2
$\begingroup$

I have a problem to do that is similar to this: $R_1$ is over the set of real numbers

(a) $(x, y) \in R_1$ if and only if $xy = 5$

decide whether it is reflexive, anti-reflexive, symmetric, anti-symmetric and transitive.

I'm confused, I know that reflexive means x=x and symmetric means that x,y implies y,x. I think it's the format of the question that is throwing me off. Help is very much appreciated.

$\endgroup$
  • $\begingroup$ Hint: $R_1$ contains, among other pairs, $(1,5)$, $(5,1)$, and $(10,\frac{1}{2})$. $\endgroup$ – vadim123 Nov 4 '15 at 0:53
  • 1
    $\begingroup$ Reflexive means (x ,x) in R $\endgroup$ – Shailesh Nov 4 '15 at 0:53
  • $\begingroup$ So, this would be that it is not reflexive., it is symmetric and it is transitive? If something is not reflexive is it safe to say it is anti-reflexive or does that have a unique definition, same quesiton applies to the other two relations. $\endgroup$ – William Nov 4 '15 at 0:55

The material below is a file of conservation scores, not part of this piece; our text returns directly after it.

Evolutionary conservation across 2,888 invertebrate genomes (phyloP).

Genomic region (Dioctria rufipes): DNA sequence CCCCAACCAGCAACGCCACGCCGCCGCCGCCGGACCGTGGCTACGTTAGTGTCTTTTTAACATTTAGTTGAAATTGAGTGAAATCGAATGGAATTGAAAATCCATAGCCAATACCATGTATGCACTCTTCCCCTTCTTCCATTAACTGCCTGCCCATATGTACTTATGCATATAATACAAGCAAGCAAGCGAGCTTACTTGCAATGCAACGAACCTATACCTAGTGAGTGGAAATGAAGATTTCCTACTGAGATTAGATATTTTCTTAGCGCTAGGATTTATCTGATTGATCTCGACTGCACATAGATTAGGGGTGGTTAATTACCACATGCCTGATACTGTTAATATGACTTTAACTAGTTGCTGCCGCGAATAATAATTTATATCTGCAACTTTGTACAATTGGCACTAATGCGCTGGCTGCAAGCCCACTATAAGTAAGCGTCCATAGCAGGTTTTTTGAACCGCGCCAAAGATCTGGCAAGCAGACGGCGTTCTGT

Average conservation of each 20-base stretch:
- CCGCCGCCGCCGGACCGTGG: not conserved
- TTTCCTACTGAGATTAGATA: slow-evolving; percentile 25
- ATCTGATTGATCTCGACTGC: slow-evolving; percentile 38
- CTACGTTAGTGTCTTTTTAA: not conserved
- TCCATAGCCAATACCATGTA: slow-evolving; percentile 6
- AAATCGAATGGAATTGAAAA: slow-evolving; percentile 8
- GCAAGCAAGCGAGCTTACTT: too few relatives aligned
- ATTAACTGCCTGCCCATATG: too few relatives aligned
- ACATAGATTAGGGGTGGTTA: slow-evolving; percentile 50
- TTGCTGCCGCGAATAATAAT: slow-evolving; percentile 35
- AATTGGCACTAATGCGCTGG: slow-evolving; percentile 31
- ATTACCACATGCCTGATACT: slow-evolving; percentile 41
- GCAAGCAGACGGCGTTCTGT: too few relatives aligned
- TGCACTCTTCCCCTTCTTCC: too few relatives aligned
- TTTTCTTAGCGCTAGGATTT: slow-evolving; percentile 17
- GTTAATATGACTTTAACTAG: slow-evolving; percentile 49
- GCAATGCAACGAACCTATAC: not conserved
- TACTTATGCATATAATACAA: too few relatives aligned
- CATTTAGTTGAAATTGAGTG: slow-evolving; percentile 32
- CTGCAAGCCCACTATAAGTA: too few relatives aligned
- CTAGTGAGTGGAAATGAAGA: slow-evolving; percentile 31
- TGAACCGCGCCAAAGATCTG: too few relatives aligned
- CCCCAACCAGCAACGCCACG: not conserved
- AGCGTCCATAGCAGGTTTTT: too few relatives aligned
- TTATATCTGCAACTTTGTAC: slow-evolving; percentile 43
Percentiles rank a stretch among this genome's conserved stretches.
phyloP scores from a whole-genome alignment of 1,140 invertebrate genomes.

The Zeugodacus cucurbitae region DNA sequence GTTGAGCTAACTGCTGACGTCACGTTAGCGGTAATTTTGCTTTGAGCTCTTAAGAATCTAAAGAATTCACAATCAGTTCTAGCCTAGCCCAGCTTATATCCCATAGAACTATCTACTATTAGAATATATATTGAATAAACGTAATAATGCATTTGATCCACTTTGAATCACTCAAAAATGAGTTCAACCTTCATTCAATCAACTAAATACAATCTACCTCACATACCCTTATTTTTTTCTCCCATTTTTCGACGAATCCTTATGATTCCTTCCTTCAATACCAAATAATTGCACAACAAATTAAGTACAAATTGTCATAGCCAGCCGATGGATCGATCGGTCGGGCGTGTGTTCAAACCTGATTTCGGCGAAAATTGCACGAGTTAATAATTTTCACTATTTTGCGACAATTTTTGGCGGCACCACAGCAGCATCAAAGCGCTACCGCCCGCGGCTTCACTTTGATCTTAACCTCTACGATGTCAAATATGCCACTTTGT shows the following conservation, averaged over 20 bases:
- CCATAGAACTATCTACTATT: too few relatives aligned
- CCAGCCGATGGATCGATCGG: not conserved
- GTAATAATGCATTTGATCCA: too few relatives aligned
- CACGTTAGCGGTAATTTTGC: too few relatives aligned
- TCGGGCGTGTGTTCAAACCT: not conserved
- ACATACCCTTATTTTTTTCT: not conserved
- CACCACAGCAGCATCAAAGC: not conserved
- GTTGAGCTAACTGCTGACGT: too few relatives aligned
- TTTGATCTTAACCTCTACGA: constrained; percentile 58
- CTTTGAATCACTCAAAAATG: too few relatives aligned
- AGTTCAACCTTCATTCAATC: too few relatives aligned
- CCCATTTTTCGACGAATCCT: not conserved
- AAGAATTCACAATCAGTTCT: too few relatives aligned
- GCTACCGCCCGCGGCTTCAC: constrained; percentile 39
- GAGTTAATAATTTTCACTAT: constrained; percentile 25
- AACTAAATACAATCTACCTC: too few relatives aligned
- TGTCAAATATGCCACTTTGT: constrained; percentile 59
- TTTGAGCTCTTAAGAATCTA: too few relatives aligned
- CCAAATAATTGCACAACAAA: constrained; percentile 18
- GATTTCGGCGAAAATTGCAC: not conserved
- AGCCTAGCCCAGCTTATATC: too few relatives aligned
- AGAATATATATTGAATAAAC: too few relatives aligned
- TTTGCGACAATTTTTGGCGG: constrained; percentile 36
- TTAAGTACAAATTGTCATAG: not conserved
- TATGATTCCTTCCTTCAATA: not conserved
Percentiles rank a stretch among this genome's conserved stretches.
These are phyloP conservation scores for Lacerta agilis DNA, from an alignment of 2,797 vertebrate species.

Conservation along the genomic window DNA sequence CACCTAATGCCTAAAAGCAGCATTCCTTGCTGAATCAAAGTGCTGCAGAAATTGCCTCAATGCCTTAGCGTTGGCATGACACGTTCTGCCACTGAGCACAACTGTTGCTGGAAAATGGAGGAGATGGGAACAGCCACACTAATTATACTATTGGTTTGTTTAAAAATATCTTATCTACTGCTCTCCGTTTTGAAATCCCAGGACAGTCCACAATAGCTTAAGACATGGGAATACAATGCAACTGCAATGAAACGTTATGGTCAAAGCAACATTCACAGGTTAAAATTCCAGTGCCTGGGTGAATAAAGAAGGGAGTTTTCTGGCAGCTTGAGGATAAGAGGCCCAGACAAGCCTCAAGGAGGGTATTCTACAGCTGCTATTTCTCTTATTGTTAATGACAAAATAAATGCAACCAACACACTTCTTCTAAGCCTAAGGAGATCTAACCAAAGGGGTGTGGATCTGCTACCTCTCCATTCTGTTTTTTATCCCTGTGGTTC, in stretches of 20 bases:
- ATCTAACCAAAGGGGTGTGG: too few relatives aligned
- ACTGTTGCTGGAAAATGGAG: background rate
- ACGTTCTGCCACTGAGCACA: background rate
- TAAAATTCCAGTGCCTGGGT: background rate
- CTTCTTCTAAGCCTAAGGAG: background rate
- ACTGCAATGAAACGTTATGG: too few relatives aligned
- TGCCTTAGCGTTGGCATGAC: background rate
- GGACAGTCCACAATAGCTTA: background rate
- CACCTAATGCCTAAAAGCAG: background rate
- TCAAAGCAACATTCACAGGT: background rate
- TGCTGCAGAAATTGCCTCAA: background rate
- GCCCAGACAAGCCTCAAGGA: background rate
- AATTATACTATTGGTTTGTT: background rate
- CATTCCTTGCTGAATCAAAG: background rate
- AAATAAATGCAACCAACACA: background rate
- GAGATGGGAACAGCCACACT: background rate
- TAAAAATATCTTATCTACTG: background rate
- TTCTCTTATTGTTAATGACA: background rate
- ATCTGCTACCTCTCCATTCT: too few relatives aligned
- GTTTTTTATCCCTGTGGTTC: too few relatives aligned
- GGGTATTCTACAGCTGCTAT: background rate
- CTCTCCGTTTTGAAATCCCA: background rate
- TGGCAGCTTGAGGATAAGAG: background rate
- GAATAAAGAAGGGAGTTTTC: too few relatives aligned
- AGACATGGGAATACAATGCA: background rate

• $\begingroup$ Reflexive does not mean $x=x$; it means $(x,x)\in R_1$. Symmetric does not mean "$x,y$ implies $y,x$" (whatever that means), it means that $(x,y)\in R_1$ implies $(y,x)\in R_1$. $\endgroup$ – bof Nov 4 '15 at 0:55
  • $\begingroup$ Thank you bof, sorry, I'm really new to this. $\endgroup$ – William Nov 4 '15 at 0:56
3
$\begingroup$

Is $R_1$ reflexive? That means: Does $xx=5$ hold for every real number $x$?

Is $R_1$ anti-reflexive? Does $xx\ne5$ hold for every real number $x$?

Is $R_1$ symmetric? Does $xy=5$ imply $yx=5$ for real numbers $x,y$?

Is $R_1$ transitive? Does $xy=5$ & $yz=5$ imply $xz=5$ for real numbers $x,y,z$?

First, $R_1$ is not reflexive, because $17$ is a real number and $17\cdot17\ne5$.

Next, $R_1$ is not anti-reflexive, because $\sqrt5$ is a real number and $\sqrt5\cdot\sqrt5=5$.

$\endgroup$
  • 2
    $\begingroup$ So, R1 is symmetric because for any x and y, xy = yx by commutative law R1 is not transitive because if 1x5 = 5 and 5x1 = 5 1x1 does not equal 5. $\endgroup$ – William Nov 4 '15 at 1:15
  • $\begingroup$ @William Right! $\endgroup$ – bof Nov 4 '15 at 1:21

Your Answer

By clicking “Post Your Answer”, you agree to our terms of service, privacy policy and cookie policy

Not the answer you're looking for? Browse other questions tagged or ask your own question.